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Hundreds came out New Year's Day to ride the train in New York City, cheering as it left the station. That may sound odd, but this wasn't just any subway or any old station, it was the stuff of urban legend: the Second Avenue subway line.

To understand the crowd, you have to go back to the 1920s when the idea for the subway line was first floated, but never left the station because the Depression hit.

The idea was revived again in the 1950s as a replacement for the elevated trains, but city planner Robert Moses decided to spend money building expressways instead.

There's more methane gas in the atmosphere than there used to be, by every scientific measure. The Obama administration has been trying to stem the increase of this powerful greenhouse gas, but the incoming Trump administration appears bent on keeping the government's hands off methane.

Texas could soon follow in the footsteps of Indiana and North Carolina and pass its own "bathroom bill" in the upcoming legislative session. Lt. Governor Dan Patrick has made passage of such a bill, which could require transgender Texans to use the restroom which corresponds to their gender on their birth certificate, a priority.

The organizers of President-elect Donald Trump's inaugural parade released a list of the groups who have accepted invitations to perform. Included on the list of 40 groups was the marching band from Alabama's oldest private, historically black liberal arts college, Talladega College.

While officials from the college have not yet addressed the performance publicly, the band's expected participation has sparked debate on social media websites. (NPR's calls and messages to Talladega and to the chairman of the college's board went unanswered.)

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Since George Washington penned his farewell address in 1796, announcing he would not seek reelection and laying out his hopes and fears for the nascent country, presidential farewell speeches have become an enshrined tradition in the peaceful and democratic transfer of power.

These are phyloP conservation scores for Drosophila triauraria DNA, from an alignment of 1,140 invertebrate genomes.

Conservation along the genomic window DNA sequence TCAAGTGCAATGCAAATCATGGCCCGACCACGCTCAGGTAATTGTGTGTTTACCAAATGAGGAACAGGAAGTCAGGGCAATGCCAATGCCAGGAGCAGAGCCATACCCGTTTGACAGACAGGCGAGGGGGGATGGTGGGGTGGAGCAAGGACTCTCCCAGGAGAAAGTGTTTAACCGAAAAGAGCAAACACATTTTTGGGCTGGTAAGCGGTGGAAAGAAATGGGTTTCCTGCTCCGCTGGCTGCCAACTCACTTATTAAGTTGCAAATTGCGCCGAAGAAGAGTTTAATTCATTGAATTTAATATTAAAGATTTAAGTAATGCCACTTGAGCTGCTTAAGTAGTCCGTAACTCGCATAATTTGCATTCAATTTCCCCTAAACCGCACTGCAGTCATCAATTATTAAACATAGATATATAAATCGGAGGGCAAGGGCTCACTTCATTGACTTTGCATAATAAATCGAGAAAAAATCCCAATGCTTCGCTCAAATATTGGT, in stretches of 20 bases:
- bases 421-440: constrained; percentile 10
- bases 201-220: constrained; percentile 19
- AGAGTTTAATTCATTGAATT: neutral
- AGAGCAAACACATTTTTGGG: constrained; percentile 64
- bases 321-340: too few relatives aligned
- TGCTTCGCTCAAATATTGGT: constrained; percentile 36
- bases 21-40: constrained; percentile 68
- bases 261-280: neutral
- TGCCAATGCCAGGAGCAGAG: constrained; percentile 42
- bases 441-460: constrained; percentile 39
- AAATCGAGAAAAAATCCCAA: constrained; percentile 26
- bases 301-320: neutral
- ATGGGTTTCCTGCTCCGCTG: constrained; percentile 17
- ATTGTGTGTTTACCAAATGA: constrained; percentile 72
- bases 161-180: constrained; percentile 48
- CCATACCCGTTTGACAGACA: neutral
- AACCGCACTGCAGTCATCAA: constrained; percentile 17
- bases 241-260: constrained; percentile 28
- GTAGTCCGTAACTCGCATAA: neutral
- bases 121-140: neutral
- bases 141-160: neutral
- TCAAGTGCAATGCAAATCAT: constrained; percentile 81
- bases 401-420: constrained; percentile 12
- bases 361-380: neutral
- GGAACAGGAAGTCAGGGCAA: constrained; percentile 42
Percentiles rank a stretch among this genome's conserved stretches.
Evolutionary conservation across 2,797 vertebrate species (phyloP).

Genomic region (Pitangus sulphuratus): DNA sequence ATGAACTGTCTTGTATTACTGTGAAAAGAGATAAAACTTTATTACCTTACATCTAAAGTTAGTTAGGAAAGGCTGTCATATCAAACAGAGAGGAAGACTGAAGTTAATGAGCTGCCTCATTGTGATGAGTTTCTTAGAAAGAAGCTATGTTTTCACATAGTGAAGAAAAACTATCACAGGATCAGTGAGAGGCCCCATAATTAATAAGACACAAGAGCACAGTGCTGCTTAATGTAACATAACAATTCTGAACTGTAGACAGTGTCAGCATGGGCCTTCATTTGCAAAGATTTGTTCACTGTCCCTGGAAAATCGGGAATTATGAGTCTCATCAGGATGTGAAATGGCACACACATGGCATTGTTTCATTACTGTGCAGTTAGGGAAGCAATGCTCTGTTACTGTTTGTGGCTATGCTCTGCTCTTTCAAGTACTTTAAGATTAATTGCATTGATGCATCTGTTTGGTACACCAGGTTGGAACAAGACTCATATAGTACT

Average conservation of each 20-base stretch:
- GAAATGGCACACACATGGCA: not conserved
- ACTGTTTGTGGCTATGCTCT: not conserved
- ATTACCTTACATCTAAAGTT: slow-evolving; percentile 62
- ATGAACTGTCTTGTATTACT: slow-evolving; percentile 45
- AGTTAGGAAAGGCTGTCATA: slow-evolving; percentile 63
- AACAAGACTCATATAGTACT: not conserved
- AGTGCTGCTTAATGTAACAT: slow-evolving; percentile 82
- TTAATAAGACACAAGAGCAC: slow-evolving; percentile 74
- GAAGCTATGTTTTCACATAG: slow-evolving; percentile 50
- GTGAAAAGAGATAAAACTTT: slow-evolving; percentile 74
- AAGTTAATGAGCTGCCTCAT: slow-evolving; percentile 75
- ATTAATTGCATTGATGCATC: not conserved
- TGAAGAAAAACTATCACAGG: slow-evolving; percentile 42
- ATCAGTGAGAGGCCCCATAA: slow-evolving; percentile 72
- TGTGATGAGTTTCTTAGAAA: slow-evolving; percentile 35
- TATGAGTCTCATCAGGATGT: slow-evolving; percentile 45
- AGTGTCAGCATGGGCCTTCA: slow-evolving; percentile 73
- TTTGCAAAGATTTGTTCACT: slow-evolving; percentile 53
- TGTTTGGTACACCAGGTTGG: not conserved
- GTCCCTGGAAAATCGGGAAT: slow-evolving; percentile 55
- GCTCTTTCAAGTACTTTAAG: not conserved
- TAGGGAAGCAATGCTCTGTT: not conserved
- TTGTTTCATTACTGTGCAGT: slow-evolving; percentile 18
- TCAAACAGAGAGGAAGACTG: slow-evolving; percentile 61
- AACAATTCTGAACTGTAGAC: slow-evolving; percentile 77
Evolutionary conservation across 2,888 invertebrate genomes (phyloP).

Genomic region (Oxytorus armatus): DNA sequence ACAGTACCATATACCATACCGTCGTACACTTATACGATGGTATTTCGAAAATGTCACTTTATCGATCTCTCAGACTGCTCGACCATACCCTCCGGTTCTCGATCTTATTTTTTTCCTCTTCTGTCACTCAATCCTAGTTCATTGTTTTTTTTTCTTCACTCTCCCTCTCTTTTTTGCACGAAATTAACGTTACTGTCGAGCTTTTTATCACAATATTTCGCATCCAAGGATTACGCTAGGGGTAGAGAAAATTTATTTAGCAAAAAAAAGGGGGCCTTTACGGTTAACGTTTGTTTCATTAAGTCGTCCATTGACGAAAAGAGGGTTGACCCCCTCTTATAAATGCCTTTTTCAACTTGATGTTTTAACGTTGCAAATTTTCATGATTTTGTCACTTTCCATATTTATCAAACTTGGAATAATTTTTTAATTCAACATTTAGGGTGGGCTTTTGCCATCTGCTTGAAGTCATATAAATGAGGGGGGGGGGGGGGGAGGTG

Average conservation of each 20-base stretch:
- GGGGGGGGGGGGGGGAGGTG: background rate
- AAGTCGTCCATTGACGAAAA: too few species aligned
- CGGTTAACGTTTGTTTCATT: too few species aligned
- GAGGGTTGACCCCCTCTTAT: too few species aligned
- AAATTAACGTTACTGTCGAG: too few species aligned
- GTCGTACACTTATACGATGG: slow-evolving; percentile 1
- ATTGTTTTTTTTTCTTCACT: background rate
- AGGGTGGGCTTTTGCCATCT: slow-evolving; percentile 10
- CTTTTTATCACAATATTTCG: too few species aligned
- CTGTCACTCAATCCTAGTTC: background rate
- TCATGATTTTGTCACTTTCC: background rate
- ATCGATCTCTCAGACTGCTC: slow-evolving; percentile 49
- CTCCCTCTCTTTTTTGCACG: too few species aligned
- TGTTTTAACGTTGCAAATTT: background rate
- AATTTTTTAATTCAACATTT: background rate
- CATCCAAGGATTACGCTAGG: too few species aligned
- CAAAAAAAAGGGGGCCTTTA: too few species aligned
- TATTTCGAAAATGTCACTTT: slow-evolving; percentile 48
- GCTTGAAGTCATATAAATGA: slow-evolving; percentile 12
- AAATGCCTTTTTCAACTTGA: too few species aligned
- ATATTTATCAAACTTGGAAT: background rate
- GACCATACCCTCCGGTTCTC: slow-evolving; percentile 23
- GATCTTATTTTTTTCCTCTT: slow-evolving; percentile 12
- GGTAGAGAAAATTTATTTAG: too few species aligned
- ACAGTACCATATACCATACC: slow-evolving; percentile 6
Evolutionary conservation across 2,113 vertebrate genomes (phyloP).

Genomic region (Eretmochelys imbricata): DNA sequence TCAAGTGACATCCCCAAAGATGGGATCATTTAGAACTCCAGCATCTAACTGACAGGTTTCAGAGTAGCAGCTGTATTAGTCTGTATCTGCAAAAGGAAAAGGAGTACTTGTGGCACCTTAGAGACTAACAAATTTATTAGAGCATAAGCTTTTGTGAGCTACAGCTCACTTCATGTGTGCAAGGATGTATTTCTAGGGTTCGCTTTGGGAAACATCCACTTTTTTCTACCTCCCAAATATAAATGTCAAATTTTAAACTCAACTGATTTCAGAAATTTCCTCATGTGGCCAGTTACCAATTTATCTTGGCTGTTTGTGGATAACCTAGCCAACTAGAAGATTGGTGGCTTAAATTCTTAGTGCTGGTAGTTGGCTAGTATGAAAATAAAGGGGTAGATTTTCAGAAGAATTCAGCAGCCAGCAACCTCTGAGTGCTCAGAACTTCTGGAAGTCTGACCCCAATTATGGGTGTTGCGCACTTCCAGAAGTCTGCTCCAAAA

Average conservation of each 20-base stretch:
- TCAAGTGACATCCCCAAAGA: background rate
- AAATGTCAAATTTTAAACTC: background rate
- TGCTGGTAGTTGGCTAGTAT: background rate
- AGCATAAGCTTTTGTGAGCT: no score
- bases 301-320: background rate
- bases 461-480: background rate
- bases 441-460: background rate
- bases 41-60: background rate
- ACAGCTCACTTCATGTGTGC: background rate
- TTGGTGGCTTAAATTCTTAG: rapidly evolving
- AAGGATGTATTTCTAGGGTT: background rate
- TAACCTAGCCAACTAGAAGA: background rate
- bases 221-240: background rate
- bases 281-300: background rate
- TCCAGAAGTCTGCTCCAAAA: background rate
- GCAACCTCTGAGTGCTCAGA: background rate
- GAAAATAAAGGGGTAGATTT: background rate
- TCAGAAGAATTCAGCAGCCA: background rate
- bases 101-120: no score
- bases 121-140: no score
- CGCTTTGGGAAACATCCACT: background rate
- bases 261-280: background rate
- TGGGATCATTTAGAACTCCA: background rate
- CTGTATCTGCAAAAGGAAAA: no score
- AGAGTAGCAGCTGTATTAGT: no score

Erica Abad glides down the ancient canals of Xochimilco, a borough of Mexico City, on her gondola-like boat. Her cousin, Efren Lopez, steers their boat — called a chalupa — by pushing against the canal floor with a long wooden pole, while Abad flips a sizzling quesadilla on a steel griddle fitted into the boat. When a group of people on a nearby barge signal to them to order some quesadillas, Lopez navigates the boat toward them. And Abad places a few more quesadillas on the griddle for their customers.

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There are a lot of reasons victims of sexual assault choose not to report it. High on that list is fear of retaliation, so many victims won't come forward unless they can stay anonymous.

The criminal justice system cannot guarantee that kind of confidentiality for accusers and the accused. Further, when sexual assault is reported to law enforcement, a majority of cases never make it to trial. In fact, only 3 percent to 18 percent of sexual assaults lead to a conviction, according to research funded by the Justice Department.

Congress is back in session on Tuesday, and leaders of both houses say their first order of business will be to repeal Obamacare.

If they do that, it will be a slap in the face to President Barack Obama just three weeks before he leaves the White House. The Affordable Care is the outgoing president's signature achievement, marked by an elaborate signing ceremony in March 2010 at the White House, with lofty speeches from the vice president and Obama himself.

Creatine, a chemical constituent of meat and fish that's legally been sold online, in supermarkets, health food stores and vitamin shops for at least a couple of decades, may be the most commonly used muscle-building supplement marketed.

Emil Girardi moved to San Francisco on New Year's Eve in 1960. He loved everything about the city: the energy, the people and the hills. And, of course, the bars, where Girardi mixed drinks for most of his adult life.

About 10 years ago, the 83-year-old New York native had a stroke and collapsed on the sidewalk near his Nob Hill home. Everything changed.

"I didn't want to go out of the house," Girardi recalled, adding he only felt comfortable "going from the bedroom to the dining room."

He'd started to fear the city's streets — and growing older.

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From West Virginia to Wyoming, coal country overwhelmingly voted for Donald Trump and his message that he will bring coal jobs back. Now, those same voters are eyeing his incoming administration closely, careful to see if he will keep his promises to revive the coal industry and get miners back to work.

In an effort to take advantage of the intimate relationships between stylists and their clients, a new law in Illinois will require salon professionals to receive training in domestic abuse-prevention as part of their licensing process.

The law, which goes into effect Sunday, aims to educate beauty professionals to recognize signs of abuse. But stylists won't be required to report violence, and are protected from any liability.

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